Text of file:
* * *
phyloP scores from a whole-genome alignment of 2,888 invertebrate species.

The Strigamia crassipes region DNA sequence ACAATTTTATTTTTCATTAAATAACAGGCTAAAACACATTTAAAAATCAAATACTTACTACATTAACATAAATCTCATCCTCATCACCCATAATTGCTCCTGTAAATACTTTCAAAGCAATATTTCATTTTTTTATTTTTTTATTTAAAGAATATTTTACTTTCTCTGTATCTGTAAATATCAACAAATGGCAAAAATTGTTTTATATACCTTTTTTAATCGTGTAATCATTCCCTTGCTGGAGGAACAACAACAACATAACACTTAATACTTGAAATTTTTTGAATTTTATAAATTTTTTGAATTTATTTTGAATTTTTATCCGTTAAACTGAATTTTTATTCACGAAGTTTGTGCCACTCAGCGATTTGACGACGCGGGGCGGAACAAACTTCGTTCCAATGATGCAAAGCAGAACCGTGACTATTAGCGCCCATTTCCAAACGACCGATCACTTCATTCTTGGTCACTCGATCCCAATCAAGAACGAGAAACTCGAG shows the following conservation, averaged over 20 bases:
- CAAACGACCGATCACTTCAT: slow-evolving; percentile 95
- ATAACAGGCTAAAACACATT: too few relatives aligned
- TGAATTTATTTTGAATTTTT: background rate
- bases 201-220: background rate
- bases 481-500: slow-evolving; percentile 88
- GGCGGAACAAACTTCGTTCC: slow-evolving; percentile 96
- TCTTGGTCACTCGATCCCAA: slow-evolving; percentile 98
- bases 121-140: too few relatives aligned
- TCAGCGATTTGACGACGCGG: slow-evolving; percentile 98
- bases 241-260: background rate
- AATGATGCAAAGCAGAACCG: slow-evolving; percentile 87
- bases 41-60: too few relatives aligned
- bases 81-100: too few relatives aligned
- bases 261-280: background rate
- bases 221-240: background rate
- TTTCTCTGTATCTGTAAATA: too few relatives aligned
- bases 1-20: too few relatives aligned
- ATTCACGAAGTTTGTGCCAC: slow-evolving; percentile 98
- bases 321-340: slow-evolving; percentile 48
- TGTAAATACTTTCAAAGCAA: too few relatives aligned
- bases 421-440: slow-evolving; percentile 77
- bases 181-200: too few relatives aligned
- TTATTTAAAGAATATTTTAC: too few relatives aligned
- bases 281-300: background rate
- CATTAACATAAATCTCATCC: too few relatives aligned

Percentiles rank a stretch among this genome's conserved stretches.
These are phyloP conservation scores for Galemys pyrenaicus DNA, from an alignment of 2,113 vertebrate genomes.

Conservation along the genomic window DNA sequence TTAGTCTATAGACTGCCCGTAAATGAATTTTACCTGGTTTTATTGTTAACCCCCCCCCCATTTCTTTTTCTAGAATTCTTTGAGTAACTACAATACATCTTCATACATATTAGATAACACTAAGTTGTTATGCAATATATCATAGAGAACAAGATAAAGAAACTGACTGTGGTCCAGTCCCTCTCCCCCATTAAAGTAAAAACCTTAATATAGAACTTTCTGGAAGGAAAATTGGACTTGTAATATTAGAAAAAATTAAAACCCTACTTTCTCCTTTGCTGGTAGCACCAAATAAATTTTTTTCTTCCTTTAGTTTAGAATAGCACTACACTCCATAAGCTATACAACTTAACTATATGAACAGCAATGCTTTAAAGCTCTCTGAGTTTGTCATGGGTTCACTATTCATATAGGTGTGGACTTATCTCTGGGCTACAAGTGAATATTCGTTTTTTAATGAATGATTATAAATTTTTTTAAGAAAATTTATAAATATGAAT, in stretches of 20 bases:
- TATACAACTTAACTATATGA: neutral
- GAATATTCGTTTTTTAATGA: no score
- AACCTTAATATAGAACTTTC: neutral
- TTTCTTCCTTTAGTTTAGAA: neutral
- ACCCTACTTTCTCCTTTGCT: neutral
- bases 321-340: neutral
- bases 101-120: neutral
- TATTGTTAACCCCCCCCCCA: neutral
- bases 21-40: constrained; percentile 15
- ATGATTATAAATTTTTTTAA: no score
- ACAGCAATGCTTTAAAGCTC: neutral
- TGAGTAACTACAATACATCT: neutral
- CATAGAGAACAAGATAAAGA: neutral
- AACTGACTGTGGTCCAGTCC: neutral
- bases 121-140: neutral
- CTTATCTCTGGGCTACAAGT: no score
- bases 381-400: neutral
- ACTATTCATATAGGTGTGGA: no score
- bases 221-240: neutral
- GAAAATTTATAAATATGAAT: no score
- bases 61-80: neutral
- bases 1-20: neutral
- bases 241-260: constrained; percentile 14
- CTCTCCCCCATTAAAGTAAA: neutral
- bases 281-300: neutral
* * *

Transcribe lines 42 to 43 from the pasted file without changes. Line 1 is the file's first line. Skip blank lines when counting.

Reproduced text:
- TGAGTAACTACAATACATCT: neutral
- CATAGAGAACAAGATAAAGA: neutral